Australian officials announced the successful rescue of a South Korean backpacker on Thursday after horrifically falling from a mountain and spending six nights stranded in steep wilderness. When rescuers got to the backpacker, she was suffering from dehydration and exposure but was relatively unscathed.
The South Korean tourist has been identified as 25-year-old Joohee Han. Before her rescue, she was last seen in the town of Tully in tropical Queensland state on Thursday last week. She informed a friend that she was going for a walk at nearby Mount Tyson in a national park.
Han climbed to the top of the mountain and took photographs of the view but slipped and fell unconscious for hours.
Queensland Ambulance Services flight paramedic Hannah Gaulke said Han managed to crawl and scrape her way through the bushland, which was really a tough terrain.
Han, however, got stuck after reaching a rocky waterfall. Gaulke said there was no way she could proceed further and had no way to get back out. She waited for six days before being reached by rescuers.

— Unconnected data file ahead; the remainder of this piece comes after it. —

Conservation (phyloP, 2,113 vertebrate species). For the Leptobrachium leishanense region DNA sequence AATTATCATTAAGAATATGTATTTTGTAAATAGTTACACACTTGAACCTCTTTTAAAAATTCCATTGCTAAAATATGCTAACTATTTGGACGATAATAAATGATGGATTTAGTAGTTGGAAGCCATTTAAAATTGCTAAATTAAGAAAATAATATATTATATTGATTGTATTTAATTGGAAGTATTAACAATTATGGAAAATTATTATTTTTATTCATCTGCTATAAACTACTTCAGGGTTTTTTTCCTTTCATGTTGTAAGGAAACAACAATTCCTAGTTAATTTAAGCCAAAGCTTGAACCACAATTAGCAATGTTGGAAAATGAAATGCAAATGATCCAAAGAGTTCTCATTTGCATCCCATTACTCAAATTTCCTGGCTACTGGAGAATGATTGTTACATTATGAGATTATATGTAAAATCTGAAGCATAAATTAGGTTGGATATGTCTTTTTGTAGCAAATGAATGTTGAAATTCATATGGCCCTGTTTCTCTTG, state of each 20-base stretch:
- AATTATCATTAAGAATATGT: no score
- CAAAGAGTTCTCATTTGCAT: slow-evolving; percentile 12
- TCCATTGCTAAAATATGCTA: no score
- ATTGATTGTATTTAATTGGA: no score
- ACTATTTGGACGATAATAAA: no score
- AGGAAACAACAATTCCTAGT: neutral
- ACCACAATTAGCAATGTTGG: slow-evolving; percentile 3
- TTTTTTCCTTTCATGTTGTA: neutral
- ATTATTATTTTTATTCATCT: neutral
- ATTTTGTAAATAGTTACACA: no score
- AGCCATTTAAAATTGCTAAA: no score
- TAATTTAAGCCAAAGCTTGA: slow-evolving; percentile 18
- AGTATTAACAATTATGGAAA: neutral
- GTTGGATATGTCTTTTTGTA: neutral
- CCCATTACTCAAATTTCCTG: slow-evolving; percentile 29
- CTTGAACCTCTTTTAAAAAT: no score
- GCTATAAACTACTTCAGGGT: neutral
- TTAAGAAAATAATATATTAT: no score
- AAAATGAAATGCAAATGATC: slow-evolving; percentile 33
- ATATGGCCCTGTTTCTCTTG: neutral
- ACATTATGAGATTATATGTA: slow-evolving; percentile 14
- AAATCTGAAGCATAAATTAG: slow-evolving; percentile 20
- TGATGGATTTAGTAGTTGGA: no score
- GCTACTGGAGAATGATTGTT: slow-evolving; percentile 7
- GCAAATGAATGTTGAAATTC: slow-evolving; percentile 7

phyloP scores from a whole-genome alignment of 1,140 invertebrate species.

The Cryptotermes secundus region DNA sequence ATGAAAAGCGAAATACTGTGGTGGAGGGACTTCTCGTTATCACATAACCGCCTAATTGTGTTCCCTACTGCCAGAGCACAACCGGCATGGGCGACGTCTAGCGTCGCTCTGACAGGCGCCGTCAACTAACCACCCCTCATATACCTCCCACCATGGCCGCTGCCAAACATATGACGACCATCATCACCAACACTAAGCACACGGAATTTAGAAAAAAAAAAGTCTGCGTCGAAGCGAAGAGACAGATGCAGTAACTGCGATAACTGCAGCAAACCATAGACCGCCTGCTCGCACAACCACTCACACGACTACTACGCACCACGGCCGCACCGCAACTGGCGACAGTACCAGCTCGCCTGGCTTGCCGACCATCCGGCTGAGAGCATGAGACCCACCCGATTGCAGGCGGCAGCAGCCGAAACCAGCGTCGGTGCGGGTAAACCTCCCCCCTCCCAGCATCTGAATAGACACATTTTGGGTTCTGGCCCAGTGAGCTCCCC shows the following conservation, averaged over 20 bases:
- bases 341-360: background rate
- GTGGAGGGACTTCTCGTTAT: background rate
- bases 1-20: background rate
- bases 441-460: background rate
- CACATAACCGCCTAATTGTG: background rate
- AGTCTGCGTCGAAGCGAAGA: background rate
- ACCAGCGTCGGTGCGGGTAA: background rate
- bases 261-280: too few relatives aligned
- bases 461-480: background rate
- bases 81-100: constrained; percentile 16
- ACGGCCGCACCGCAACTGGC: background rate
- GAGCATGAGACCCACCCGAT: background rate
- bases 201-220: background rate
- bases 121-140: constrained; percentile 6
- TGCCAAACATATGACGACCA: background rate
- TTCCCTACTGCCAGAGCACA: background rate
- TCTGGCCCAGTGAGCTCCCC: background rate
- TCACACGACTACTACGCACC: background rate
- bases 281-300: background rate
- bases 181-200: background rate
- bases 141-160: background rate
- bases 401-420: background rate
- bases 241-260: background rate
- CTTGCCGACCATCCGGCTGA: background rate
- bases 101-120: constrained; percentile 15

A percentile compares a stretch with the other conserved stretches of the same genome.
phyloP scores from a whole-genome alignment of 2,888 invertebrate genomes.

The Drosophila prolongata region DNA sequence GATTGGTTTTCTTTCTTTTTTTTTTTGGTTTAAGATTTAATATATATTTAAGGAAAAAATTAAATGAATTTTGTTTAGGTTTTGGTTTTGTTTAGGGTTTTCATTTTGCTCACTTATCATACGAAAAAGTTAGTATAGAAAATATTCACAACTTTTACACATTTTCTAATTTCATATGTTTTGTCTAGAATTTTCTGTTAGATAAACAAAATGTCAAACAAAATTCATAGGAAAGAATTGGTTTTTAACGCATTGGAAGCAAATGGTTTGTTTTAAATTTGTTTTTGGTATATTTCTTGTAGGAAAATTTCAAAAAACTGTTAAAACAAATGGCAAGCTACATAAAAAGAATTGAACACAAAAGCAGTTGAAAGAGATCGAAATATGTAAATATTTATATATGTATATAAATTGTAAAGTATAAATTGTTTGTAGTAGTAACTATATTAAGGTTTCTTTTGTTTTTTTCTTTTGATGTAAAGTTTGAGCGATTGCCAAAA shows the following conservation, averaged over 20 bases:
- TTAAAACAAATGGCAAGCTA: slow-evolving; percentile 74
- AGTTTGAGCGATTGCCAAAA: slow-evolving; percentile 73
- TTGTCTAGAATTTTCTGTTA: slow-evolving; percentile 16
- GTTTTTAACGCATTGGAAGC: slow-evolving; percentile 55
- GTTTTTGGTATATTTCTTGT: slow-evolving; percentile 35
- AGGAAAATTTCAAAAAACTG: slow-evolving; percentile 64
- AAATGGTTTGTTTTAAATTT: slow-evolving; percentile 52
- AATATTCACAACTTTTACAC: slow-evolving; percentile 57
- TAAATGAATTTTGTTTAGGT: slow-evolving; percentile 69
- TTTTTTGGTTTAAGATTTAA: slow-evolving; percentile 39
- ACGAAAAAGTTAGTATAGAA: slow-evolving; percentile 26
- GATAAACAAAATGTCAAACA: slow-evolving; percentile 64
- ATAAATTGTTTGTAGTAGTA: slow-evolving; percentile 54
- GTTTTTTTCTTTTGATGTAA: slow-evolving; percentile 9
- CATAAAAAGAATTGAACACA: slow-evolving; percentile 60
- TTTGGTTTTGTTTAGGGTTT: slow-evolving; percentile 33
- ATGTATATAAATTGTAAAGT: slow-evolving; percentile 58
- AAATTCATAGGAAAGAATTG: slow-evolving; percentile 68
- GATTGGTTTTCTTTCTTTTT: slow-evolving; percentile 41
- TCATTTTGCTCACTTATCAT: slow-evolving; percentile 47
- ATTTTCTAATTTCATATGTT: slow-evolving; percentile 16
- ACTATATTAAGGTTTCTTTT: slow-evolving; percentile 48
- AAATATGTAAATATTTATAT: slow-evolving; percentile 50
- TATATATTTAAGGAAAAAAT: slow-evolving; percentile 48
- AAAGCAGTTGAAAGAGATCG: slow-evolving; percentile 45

She had gone missing for five days before her friends contacted the authorities.
Han tried to shout for help from where she got stranded, and a member of the public heard her screams on Saturday. However, the person only informed police about it on Thursday after learning about the search.
Soldiers and police had to cut through dense forest to reach her on Thursday. Police Inspector Steve Kersley praised Han’s resilience. He said: “Six days is a long time to be lost in the bush, particularly when you’ve got no bush skill. She’s done well to survive.”
Han was brought to a hospital in Tully by a helicopter for treatment.
It is not clear yet what adjustments the national park administrators will make to avoid similar accidents from happening.
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